Canadians are some of the highest per capita users of water in the world. Yet simple changes to water use habits and household equipment can reduce water consumption in the home by up to 40%. There are many things we can do to help reduce water use. Some are quite common, simple and inexpensive, whereas others are relatively new or ground-breaking. One that fits into this latter category is using reclaimed water.
Household reclaimed water is wastewater from residential sources such as sinks, bathtubs, showers, washing machines and toilets that is treated and reused for beneficial purposes (e.g., toilet flushing). The use of household reclaimed water can make significant contributions to reducing unnecessary water use. However, household reclaimed water must be treated and managed effectively as there is a potential health risk to users, particularly from pathogens that can be responsible for severe gastrointestinal illness. From government at all levels to individual community members, we all have a role to play in ensuring the safe and sustainable use of reclaimed water.
The most effective way to ensure that household reclaimed water is used safely is to become aware of the types of hazards that may impact reclaimed water and adopt appropriate strategies to manage these hazards. The aim of a risk-based approach is to identify all of the potential hazards in a reclaimed water treatment system, assess their potential impact on water quality and on public health, and find ways to mitigate those risks rather than simply react when problems occur. This concept is similar to the Multiple Barrier Approach used in the management of safe drinking water supplies. Knowing what the risks are and how to manage them is an important way to ensure that we can safely use reclaimed household wastewater.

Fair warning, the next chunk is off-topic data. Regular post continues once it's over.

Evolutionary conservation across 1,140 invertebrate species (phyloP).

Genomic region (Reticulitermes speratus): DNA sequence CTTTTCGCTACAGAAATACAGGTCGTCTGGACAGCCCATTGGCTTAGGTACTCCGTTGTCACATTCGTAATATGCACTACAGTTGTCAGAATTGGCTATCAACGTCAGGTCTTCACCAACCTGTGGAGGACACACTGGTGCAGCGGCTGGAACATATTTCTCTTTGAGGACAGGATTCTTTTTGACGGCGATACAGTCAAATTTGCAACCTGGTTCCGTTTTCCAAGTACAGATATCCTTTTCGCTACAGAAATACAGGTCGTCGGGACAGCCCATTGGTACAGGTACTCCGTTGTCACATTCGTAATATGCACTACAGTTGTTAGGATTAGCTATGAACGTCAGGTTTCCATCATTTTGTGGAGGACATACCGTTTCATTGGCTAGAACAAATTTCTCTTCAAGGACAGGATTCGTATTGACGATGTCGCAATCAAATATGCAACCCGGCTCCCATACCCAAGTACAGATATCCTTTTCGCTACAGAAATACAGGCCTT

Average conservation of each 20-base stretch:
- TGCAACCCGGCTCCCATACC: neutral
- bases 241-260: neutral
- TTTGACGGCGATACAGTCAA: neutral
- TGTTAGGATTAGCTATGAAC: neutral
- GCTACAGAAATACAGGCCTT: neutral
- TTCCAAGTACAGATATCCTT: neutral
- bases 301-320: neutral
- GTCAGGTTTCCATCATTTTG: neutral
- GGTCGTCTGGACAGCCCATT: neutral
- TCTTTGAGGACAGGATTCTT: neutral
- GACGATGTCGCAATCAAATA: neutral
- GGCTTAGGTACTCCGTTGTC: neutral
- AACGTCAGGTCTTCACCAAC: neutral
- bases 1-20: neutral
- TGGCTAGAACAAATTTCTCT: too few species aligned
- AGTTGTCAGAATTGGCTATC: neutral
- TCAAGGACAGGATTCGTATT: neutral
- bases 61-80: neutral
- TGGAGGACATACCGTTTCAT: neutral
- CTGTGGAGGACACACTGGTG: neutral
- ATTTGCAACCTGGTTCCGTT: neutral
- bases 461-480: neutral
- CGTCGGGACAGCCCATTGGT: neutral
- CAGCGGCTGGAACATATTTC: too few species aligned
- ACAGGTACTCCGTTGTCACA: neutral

In 2004, the Canada Mortgage and Housing Corporation (CMHC) approached Health Canada regarding the development of guidelines for household reclaimed water in response to the growing interest in water conservation. Based on this proposal, the Committee on Health and Environment (CHE) agreed to establish a Working Group to prepare "Canadian Guidelines for Household Reclaimed Water". CMHC provided the funding for this project. Although the long-term goal is to develop comprehensive guidelines to allow the safe use of reclaimed water for many beneficial purposes, the focus of this first version of these guidelines is limited to the specific end use of toilet or urinal flushing.
The primary objective of establishing guidelines for reclaimed water is to ensure that the operation of water reclamation systems is protective of public health. Consequently, this document provides guidelines for reclaimed water quality, as well as guidance on potential elements of a management framework (Part I) and an overview of the scientific basis for the guidelines (Part II). It recommends possible elements of a management framework that are applicable to on-site or decentralized treatment of household wastewater for reuse in residential or commercial toilet and urinal flushing.